Raising the Limit
While the government hints that they are considering raising the motorway speed limit to 80mph, this has prompted predictable warnings from safety organisations. But at the same time they have been welcomed by organisations representing drivers.
Who is right? And what would such a change mean for Britain’s fleet drivers?
When fleet managers were surveyed by pollsters a few years ago, they said a rise in the limit to 80mph would be beneficial for their businesses. But is that still correct?
The obvious advantage for professional drivers is the ability to reduce journey times by travelling faster. For example, a 200-mile journey takes 2hrs 51mins at 70mph, at 80mph it would take 2hrs 30mins: a saving of 21 minutes.
Over 20,000 motorway miles, a possible annual motorway total for a busy working driver, that means saving around 35 hours or almost a week’s work.
That saving has to be balanced against increased fuel costs. These are different across vehicles but all will demonstrate a marked jump in consumption from 70mph to 80mph.
It’s not a simple proportionate rise; your engine is most fuel efficient at 56mph. Above that, consumption rises sharply. Government figures suggest the change from 70mph to 80mph could cause a 25% increase. Other more favourable studies have still shown increases in consumption above 10%. Would the reduction in journey time be worth that hike in costs?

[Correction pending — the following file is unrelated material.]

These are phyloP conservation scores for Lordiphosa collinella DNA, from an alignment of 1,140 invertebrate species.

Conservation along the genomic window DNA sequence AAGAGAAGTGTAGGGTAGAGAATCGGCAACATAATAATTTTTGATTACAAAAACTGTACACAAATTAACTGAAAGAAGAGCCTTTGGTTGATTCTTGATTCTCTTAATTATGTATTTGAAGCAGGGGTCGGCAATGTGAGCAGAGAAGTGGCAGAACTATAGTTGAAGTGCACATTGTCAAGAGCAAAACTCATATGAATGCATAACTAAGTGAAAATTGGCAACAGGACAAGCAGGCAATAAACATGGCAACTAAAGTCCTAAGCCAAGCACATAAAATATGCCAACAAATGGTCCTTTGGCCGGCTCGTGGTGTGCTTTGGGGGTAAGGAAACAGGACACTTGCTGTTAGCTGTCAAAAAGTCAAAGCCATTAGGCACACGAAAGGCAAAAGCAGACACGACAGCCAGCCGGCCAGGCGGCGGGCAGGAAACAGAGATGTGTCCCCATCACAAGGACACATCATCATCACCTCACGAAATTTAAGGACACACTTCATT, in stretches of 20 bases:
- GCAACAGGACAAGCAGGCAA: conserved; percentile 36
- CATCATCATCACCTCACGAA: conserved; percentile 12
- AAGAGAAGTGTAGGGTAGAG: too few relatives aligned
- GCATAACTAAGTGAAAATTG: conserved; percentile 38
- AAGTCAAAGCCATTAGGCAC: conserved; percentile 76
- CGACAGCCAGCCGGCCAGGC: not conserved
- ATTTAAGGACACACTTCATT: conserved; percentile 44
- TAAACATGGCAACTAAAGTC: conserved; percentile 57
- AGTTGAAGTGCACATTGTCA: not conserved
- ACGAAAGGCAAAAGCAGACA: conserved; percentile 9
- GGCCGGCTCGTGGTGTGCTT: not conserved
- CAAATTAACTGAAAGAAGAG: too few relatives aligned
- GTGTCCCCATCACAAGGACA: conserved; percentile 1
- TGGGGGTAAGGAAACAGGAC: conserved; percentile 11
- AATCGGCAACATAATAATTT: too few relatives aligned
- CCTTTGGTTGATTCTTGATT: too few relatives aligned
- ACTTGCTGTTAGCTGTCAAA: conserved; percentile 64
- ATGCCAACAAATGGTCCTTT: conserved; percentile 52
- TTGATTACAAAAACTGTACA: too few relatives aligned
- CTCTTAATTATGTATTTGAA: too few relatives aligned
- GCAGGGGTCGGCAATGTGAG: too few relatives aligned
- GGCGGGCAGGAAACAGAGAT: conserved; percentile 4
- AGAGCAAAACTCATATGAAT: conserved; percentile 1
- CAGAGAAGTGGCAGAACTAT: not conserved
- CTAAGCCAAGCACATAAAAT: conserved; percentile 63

In the wider world, the increased speed will be linked to greater environmental damage from emissions and noise, and potentially higher accident and casualty rates. The Transport Research Laboratory warns that the rise could cause 18 lost lives, 64 serious injuries and 363 slight injuries a year.
Research shows that most drivers drive above 70mph on motorways already and that a fifth drive above 80mph. So what would change? Would we all start cruising at 85 to 95mph instead?
The complex interplay of all these factors is likely to mean that any change will only follow a pilot study. The government are looking at the possibility of using one of the new ‘smart motorways’ with adaptable speed limits and lane usage for an 80mph trial run.
And there is one final argument to consider. The Dutch government raised speed limits to 80mph with great popular support. It was real vote-winner. But the cost of changing all the signs and additional safety features was 150m Euros, while drivers noticed hardly any real change from the speed they were driving before. Within six months the vast majority of Dutch drivers thought the speed change was a waste of money.
It’s apparent that there are many factors that need to be considered before the decision is finalised on whether to increase the motorway speed limit to 80mph – what would you decide?
* This is an American website, but includes a fascinating free calculator to compare your journey times and fuel costs at different speeds.
* Read more arguments about the speed limit change.
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